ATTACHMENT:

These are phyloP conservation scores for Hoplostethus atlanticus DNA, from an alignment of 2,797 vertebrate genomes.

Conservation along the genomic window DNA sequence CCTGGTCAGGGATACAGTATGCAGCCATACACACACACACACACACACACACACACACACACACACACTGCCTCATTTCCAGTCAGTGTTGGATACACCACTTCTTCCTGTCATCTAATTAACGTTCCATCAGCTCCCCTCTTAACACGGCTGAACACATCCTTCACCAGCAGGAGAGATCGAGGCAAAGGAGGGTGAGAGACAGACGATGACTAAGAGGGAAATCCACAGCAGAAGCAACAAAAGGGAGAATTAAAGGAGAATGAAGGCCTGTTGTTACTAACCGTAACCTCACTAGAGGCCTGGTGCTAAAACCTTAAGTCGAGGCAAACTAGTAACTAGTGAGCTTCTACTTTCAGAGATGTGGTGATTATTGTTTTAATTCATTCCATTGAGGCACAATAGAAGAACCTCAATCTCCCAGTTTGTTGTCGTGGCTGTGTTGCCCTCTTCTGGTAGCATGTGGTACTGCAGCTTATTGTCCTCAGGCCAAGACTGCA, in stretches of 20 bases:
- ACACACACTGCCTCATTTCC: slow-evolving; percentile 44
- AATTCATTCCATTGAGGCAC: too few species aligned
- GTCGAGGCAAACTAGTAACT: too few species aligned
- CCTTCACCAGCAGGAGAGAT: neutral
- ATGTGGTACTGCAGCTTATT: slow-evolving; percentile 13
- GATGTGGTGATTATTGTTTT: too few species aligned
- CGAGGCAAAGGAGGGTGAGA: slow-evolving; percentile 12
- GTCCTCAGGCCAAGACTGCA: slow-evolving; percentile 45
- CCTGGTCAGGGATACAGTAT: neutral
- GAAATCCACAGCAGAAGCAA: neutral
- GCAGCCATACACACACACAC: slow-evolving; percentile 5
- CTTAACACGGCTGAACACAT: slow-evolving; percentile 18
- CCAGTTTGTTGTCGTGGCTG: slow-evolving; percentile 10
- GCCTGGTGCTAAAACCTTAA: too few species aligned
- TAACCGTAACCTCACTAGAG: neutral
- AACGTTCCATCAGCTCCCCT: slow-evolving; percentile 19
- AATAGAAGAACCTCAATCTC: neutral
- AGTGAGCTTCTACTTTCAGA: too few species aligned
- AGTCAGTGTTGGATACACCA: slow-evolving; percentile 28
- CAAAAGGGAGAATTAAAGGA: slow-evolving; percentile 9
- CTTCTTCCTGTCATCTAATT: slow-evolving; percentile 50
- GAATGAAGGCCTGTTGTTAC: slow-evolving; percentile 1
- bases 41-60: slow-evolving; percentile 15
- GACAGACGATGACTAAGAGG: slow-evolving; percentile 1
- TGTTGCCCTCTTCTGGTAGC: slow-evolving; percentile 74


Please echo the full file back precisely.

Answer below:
These are phyloP conservation scores for Hoplostethus atlanticus DNA, from an alignment of 2,797 vertebrate genomes.

Conservation along the genomic window DNA sequence CCTGGTCAGGGATACAGTATGCAGCCATACACACACACACACACACACACACACACACACACACACACTGCCTCATTTCCAGTCAGTGTTGGATACACCACTTCTTCCTGTCATCTAATTAACGTTCCATCAGCTCCCCTCTTAACACGGCTGAACACATCCTTCACCAGCAGGAGAGATCGAGGCAAAGGAGGGTGAGAGACAGACGATGACTAAGAGGGAAATCCACAGCAGAAGCAACAAAAGGGAGAATTAAAGGAGAATGAAGGCCTGTTGTTACTAACCGTAACCTCACTAGAGGCCTGGTGCTAAAACCTTAAGTCGAGGCAAACTAGTAACTAGTGAGCTTCTACTTTCAGAGATGTGGTGATTATTGTTTTAATTCATTCCATTGAGGCACAATAGAAGAACCTCAATCTCCCAGTTTGTTGTCGTGGCTGTGTTGCCCTCTTCTGGTAGCATGTGGTACTGCAGCTTATTGTCCTCAGGCCAAGACTGCA, in stretches of 20 bases:
- ACACACACTGCCTCATTTCC: slow-evolving; percentile 44
- AATTCATTCCATTGAGGCAC: too few species aligned
- GTCGAGGCAAACTAGTAACT: too few species aligned
- CCTTCACCAGCAGGAGAGAT: neutral
- ATGTGGTACTGCAGCTTATT: slow-evolving; percentile 13
- GATGTGGTGATTATTGTTTT: too few species aligned
- CGAGGCAAAGGAGGGTGAGA: slow-evolving; percentile 12
- GTCCTCAGGCCAAGACTGCA: slow-evolving; percentile 45
- CCTGGTCAGGGATACAGTAT: neutral
- GAAATCCACAGCAGAAGCAA: neutral
- GCAGCCATACACACACACAC: slow-evolving; percentile 5
- CTTAACACGGCTGAACACAT: slow-evolving; percentile 18
- CCAGTTTGTTGTCGTGGCTG: slow-evolving; percentile 10
- GCCTGGTGCTAAAACCTTAA: too few species aligned
- TAACCGTAACCTCACTAGAG: neutral
- AACGTTCCATCAGCTCCCCT: slow-evolving; percentile 19
- AATAGAAGAACCTCAATCTC: neutral
- AGTGAGCTTCTACTTTCAGA: too few species aligned
- AGTCAGTGTTGGATACACCA: slow-evolving; percentile 28
- CAAAAGGGAGAATTAAAGGA: slow-evolving; percentile 9
- CTTCTTCCTGTCATCTAATT: slow-evolving; percentile 50
- GAATGAAGGCCTGTTGTTAC: slow-evolving; percentile 1
- bases 41-60: slow-evolving; percentile 15
- GACAGACGATGACTAAGAGG: slow-evolving; percentile 1
- TGTTGCCCTCTTCTGGTAGC: slow-evolving; percentile 74